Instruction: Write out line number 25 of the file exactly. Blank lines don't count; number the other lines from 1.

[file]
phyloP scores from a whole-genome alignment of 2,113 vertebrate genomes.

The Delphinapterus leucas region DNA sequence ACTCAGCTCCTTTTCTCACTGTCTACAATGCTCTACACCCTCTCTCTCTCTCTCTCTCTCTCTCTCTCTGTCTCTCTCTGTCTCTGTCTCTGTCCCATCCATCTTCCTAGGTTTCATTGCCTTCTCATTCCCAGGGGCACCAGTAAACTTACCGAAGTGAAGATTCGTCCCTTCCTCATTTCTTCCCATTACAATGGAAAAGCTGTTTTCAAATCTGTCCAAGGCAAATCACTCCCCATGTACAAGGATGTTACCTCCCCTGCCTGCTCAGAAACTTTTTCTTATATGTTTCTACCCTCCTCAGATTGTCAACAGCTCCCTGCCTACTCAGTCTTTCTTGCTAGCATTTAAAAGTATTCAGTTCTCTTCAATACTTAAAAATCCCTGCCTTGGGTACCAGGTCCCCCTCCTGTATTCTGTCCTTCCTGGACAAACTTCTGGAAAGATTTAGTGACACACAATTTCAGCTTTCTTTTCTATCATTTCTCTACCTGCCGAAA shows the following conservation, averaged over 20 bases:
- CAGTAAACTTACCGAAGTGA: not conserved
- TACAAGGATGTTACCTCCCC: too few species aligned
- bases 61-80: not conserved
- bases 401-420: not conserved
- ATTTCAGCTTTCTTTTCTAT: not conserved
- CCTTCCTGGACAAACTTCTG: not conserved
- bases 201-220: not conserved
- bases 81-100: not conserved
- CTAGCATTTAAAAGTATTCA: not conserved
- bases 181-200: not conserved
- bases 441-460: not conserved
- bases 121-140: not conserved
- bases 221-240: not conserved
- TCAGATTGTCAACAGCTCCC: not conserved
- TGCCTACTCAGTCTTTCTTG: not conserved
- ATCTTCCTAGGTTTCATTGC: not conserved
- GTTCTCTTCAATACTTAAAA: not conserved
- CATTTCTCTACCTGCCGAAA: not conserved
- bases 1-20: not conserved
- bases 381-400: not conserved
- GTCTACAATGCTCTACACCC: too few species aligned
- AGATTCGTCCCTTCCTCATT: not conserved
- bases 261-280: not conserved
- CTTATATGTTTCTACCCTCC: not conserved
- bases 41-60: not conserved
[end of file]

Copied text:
- bases 261-280: not conserved